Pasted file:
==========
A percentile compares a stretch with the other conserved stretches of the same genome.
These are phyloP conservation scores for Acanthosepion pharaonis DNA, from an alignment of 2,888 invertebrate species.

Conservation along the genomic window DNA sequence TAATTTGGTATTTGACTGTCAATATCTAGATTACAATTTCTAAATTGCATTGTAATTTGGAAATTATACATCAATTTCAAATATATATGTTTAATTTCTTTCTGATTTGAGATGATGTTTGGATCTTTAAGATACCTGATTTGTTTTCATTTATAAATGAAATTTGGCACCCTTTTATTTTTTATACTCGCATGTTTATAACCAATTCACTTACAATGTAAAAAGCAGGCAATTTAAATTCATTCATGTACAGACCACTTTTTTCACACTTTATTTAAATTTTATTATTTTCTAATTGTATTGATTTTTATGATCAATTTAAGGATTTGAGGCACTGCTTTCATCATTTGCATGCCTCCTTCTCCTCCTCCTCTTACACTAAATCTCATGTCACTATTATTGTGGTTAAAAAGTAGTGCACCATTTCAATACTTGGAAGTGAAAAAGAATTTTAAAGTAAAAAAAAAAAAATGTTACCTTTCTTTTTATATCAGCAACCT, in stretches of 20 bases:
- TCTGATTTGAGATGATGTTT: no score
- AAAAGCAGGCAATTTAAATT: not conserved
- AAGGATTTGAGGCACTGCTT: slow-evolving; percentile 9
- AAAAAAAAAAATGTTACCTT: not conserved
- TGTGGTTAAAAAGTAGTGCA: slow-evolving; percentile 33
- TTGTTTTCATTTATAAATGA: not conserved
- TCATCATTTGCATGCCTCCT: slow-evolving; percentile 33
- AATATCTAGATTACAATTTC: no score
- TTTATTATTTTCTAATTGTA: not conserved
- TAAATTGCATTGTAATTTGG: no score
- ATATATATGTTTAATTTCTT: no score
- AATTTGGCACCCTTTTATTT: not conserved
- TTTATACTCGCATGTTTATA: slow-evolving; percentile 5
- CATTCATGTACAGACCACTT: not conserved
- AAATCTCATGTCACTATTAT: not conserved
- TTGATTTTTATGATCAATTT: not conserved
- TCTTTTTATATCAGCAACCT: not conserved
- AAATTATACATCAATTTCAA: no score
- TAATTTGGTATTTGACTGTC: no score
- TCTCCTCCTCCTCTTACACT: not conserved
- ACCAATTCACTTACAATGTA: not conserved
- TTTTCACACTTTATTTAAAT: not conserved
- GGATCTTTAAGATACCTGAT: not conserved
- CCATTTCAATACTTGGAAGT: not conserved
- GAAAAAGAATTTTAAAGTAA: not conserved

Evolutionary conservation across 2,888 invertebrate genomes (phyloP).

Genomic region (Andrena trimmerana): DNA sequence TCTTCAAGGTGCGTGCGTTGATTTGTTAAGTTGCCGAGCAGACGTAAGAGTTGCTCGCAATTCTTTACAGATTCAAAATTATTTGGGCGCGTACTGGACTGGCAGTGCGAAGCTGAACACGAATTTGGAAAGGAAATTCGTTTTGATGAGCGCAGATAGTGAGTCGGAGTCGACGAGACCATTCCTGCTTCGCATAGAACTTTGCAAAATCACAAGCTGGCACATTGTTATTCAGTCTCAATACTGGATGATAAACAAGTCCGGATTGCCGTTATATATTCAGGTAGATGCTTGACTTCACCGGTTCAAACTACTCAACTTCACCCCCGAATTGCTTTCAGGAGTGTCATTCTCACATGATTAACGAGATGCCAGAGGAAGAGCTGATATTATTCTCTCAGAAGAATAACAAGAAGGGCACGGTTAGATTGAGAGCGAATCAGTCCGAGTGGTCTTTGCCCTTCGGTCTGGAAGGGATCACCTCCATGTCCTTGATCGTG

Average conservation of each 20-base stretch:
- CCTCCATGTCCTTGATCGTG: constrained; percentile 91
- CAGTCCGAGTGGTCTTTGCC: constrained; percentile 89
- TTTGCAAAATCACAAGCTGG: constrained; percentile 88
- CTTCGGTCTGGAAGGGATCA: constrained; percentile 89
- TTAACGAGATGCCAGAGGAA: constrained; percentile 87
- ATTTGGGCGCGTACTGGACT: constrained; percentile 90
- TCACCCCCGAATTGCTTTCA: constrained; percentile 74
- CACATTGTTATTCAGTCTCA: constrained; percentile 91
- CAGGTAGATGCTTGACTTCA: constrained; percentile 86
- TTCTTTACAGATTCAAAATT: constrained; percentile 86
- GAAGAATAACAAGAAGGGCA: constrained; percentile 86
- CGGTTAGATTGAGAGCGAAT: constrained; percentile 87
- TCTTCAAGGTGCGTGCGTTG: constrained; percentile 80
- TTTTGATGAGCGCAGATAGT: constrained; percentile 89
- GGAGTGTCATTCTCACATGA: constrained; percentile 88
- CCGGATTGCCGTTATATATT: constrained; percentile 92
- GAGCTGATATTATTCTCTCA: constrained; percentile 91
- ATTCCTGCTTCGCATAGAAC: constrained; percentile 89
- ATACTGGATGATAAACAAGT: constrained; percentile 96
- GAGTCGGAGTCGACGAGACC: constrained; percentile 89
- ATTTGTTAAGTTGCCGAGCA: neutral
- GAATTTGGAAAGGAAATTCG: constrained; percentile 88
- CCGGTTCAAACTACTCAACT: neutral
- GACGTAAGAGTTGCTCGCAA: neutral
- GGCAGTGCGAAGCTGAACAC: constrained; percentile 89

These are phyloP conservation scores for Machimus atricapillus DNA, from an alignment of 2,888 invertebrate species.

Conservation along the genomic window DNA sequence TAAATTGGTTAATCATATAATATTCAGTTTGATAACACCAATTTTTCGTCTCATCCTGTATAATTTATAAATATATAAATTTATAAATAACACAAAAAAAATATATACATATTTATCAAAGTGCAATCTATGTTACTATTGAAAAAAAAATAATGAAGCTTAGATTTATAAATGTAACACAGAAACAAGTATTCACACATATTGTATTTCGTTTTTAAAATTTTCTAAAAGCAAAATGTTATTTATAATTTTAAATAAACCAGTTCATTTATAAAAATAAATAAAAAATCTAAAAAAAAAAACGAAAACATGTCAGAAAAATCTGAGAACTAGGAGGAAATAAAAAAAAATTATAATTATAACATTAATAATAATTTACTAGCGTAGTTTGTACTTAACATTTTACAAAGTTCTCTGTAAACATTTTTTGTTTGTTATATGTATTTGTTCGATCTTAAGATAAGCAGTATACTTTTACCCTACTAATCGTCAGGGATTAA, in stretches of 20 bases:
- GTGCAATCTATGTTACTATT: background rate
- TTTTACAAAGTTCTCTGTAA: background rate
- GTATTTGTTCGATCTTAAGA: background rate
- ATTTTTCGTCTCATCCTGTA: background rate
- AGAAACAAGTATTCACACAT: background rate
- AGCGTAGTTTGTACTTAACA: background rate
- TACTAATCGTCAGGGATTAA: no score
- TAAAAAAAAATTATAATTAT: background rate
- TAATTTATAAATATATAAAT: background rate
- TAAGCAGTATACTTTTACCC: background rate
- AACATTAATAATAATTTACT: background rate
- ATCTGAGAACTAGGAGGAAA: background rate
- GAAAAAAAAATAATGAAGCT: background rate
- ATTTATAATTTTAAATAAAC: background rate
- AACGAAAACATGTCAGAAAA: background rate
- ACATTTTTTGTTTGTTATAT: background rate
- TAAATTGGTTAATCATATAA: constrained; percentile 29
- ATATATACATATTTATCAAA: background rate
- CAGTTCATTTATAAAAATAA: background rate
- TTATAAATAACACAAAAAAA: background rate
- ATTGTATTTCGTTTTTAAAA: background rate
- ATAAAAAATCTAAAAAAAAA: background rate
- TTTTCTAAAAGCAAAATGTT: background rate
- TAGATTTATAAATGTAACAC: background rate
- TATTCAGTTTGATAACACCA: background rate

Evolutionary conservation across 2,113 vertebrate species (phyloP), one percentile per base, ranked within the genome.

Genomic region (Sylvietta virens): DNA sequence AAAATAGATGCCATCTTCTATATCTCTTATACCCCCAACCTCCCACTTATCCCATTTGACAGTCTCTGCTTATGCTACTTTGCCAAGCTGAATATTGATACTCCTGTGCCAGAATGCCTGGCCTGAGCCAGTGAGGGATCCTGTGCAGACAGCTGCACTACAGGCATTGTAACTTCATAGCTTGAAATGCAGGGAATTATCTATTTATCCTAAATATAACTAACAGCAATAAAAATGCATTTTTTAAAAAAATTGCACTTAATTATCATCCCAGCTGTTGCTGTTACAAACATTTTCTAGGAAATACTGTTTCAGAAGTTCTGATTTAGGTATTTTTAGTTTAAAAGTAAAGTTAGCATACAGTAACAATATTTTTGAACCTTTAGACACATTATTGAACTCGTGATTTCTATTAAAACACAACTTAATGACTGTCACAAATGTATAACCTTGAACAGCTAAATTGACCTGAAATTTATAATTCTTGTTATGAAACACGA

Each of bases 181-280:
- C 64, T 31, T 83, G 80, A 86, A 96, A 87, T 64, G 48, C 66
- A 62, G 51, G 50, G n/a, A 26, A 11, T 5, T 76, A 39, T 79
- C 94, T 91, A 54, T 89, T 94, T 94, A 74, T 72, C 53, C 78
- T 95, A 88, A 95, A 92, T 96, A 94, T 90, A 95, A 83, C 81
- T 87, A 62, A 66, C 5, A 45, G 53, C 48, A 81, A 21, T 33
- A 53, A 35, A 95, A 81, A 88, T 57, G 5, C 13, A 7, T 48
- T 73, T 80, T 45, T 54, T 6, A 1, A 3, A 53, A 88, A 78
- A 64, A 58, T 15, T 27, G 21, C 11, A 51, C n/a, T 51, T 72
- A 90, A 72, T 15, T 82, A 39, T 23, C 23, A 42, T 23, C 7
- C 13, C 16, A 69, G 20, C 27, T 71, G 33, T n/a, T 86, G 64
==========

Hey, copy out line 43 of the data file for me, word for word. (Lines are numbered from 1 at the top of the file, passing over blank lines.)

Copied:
- CGGTTAGATTGAGAGCGAAT: constrained; percentile 87